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Best Practices: Optimizing Your Existing Real Estate Portfolio

Bill McKeogh

shopping center

The idea of ‘right-sizing’ your real estate portfolio can be a drastically different conversation among organizations.  For many mature, well-established brands, right-sizing might be code for store consolidation or transitioning away from a legacy prototype. For others it might mean high store growth in new markets or strategic in-fill with an eye on ecommerce growth.

Whatever the situation, the decision-making process will likely be influenced by data and some due diligence analysis. Market optimization analyses, especially those which involve the potential renewal, relocation or closure of established units is typically more nuanced and requires a more dynamic solution.

In working with our clients through these types of strategic portfolio assessments, we’ve identified some helpful guidelines designed to reduce the risk associated with the process:

  1. Understand the concerns and goals of the key stakeholders. Network optimization is almost always a directive established at the board or executive level and driven by a perceived risk or significant growth opportunity. Prior to the framing of any analysis, it is imperative that you have a clear understanding of the strategy in order to deliver results in alignment with the objective.
  2. Proactively manage lease expirations. Unfortunately, some of the strategic actions that you’d prefer to make won’t be feasible. When it comes to renewals or relocation options, prioritize analysis on units that can be addressed in the near term. We’ve found it helpful to run simulations on the preferred (no consideration to lease terms) actions and compare them to the results of the most realistic (based on lease terms) to quantify the delta.
  3. When considering which locations might be closure candidates, you need to understand the longer-term impact of the closure on your remaining network. While it seems obvious, the goal should always be to impact as few of your existing customers as possible. We see quite often that two locations with some trade area overlap both underperform, however once the proximate location is closed, the other meets or exceeds expectation.  These types of decisions should not be made in a vacuum, but rather consider the broader market implications and spacing to ensure you pick the right location to consolidate.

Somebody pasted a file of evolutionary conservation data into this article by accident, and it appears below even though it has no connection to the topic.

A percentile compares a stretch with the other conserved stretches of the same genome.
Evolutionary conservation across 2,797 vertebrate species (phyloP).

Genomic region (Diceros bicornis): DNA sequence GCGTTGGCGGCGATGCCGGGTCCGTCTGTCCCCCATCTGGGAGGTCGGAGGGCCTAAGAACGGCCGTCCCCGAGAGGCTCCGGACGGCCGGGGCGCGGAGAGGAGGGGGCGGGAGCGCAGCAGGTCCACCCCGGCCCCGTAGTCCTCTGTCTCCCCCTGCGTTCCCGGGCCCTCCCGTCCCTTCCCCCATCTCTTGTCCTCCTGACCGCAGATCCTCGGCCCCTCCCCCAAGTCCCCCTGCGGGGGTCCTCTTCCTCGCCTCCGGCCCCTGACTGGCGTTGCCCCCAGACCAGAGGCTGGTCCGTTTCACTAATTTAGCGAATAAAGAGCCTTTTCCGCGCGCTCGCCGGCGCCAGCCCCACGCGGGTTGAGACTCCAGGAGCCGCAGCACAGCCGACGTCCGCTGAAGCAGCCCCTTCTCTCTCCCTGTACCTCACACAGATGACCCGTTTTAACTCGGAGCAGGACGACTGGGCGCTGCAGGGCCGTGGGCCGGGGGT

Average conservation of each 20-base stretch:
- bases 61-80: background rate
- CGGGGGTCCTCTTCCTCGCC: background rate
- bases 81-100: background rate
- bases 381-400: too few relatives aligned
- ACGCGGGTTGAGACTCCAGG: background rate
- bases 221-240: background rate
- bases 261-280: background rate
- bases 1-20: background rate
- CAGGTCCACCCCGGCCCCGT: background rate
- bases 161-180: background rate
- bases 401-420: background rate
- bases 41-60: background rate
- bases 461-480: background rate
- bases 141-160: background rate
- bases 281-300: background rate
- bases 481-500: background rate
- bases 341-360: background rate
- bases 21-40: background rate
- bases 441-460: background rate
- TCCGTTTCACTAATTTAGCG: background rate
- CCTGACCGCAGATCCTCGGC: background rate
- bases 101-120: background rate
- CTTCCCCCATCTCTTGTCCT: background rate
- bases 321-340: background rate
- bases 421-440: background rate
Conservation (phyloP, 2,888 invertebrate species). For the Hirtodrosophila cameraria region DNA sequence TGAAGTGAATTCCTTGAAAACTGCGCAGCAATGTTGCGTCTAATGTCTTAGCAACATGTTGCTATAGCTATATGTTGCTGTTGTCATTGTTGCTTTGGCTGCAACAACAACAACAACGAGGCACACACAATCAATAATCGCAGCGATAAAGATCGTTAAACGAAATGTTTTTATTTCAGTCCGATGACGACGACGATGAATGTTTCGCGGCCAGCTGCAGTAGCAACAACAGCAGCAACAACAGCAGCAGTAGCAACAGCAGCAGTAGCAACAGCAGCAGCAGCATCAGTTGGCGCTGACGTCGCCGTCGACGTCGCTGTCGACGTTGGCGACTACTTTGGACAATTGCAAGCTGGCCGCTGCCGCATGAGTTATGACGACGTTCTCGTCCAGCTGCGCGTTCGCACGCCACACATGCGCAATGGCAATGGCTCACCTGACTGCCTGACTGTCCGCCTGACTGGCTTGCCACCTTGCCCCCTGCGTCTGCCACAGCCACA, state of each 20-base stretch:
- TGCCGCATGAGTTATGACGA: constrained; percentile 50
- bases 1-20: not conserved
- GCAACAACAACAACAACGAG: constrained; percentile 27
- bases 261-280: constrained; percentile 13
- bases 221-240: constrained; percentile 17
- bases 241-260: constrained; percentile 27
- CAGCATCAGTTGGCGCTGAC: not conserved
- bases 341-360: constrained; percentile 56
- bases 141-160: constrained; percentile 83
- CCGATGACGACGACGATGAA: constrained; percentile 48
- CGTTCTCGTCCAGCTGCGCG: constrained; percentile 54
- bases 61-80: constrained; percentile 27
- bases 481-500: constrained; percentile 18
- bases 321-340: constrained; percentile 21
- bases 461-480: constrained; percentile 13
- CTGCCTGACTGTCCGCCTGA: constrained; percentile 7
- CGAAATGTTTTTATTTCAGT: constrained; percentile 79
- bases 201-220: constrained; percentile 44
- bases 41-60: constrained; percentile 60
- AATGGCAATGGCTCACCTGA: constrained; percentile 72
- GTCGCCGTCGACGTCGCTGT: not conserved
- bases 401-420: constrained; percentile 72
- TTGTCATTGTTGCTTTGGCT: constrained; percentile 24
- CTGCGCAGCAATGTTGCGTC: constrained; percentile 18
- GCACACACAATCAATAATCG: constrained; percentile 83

4. The establishment of omni-channel strategies have been a huge driver in the need for market optimization assessments. It is so important to consider the value and role that physical stores play in driving strong digital performance. We have consistently found that the highest value customers are those which shop across channels. Therefore, it is vital to ensure that the physical network accommodates omni-channel options such as buy online, pick up in store, ship from store, and curbside pickup services.
  5. Collaboration across functional teams makes the decision process much easier and drives successful execution. By means of example – if you determine to close a store and have determined that a high proportion of customers should be serviced by a proximate location, having a proactive marketing campaign or outreach to encourage that action will almost certainly enhance the likelihood of achieving the anticipated result.

We’ve been working closely with clients over the past several years to help refine their approaches for market optimization assessments.  From helping a traditional mall-based retailer move into a more freestanding footprint to producing lists or prioritized closure candidates, our approach includes conducting iterative simulations rather than static one-off assessments.

Interested in learning more about our approach to right-sizing a portfolio? Reach out to us today.

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